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'American Idol': Here it goes again

If it's time for another season of American Idol, it must be about a year since I started this blog. And how about that? Last week (Jan. 9 to be specific) was the one-year birthday of Reality Check.

But that's not why we're here today. It's the premiere of the sixth season of American Idol, now with even more footage of bad auditions. I actually hate this part of the season, but I miss all the backstory otherwise, so here we go ...

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For now, I will just listen to the Who song they've set the intro to and ignore Ryan Seacrest's hyperbole. Is that wrong?

They're starting in Minneapolis, ostensibly because Prince performed at the finale last year. Jewel is going to be part of the judging panel -- are they going to mention that she's also part of Nashville Star? Looks like no.

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We're starting with Jessica, a girl with a stereotypical Minnesota accent who actually works at the Mall of America. And she's Jewel's biggest fan! Could they have set it up better? (OK, they probably did set it up.) Well, maybe if she were singing a Jewel song in an intelligible manner it would be better. They all pass, and she starts bawling. This isn't entertainment; this is just painful. (Insult to injury: She tries to go out the door that won't open. I honestly don't know if I can take this, and it's just the first audition.) Is this segment ever going to end? OK, yes, finally.

Troy Benham -- who is all about being "urban Amish" and hasn't ever seen the show and doesn't know the judges -- is up next. He also appears to be making up his song as he goes along. When he gets to "this catalog I found sells roaches by the pound," the judges stop him.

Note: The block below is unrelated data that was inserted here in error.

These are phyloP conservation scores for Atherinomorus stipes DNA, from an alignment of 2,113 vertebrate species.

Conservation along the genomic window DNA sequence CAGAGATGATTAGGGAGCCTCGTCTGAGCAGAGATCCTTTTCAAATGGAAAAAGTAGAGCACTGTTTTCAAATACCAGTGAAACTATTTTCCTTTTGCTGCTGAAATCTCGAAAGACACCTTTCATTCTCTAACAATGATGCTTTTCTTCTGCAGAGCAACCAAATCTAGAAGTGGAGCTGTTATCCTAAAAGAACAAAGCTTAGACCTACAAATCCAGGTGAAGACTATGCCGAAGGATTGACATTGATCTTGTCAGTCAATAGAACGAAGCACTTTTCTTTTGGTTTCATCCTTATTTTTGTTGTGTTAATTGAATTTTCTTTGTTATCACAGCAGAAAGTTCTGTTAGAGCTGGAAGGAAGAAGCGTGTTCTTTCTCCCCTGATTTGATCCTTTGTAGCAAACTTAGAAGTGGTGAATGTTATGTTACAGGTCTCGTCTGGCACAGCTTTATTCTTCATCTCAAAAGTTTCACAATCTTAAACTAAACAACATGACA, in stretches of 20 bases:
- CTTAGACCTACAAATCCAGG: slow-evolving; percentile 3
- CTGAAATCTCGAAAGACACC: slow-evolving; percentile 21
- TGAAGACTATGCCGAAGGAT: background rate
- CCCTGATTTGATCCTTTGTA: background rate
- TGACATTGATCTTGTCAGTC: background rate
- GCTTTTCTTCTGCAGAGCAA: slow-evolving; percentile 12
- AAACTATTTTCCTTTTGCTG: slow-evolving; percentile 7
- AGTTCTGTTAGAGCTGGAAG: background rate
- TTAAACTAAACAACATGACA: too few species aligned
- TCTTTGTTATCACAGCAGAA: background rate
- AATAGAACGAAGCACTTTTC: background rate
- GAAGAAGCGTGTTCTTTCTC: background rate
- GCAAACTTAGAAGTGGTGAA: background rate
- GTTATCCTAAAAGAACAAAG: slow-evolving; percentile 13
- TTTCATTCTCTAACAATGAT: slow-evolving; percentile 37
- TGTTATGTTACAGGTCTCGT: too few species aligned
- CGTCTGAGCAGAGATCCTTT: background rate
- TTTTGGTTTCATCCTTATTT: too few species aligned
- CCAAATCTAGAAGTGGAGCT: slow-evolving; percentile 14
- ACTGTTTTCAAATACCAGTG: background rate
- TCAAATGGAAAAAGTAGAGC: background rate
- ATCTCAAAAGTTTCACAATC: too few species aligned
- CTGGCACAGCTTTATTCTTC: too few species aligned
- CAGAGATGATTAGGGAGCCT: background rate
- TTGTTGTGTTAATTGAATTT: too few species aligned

Now a montage of broken dreams.

Jesse Holloway claims to have a range that includes some Mariah Carey notes. I think to count as having hit the notes, there needs to be some volume. And not leaving for water in the middle of the audition. But why are they not stopping him? It's a no. Followed by a rant.

Charles Moody from New York is dressed like Apollo Creed (Stars and Stripes and boxing gloves) and singing in Italian. His voice isn't bad, but he's confusing everyone.

Denise Jackson, a 16 year old from Wisconsin, has a sad tale of being born to a drug-addicted mother and saved by her grandmother. Can her voice back up the story? So far, yes. Speaking of yes, she's a unanimous yes from all four judges.

Now a montage of forgotten lyrics (to a silly public service announcement). Tashawn Moore is the poster child, singing "Kiss" by Prince. Well, that's the plan, but she can't even remember the first line. JUST SKIP TO THE BRIDGE! OK, she does, but it doesn't help. MAKE IT STOP.

Perla Meneses tells her "survival story" of coming to the U.S. at age 15 from Colombia, flirts with Ryan (but also insults him and calls him short), says she knows Simon is going to love her, comes in the room, starts singing Blondie like it's karaoke night. But as she warms up, it gets a little bit better. Simon says Blondie was weird because she sang it "heavily accented," but the problem was she was trying to sing like Blondie. Anyway, they let her through. My husband says, "If she was totally ugly with the same voice, there's NO WAY she would have made it." I concur.

Matt Volna, who likens himself to Johnny Cash and claims to have pizzaz, isn't going to end the trend of males not making the cut in Minneapolis. Simon says it's pointless, Randy says it's awful. At least he went out the correct door.

Navy intelligence specialist Jarrod Fowler won "Reagan Idol" on his aircraft carrier. Simon says he gets a yes because he thinks people will like him. Jewel says yes, but to watch his pitchiness and try a different song to show some range next time. But he is through to Hollywood.

The next girl sings the Lion's song from The Wizard of Oz and sounds like a wookiee. She calls herself "unique," which is never a good sign.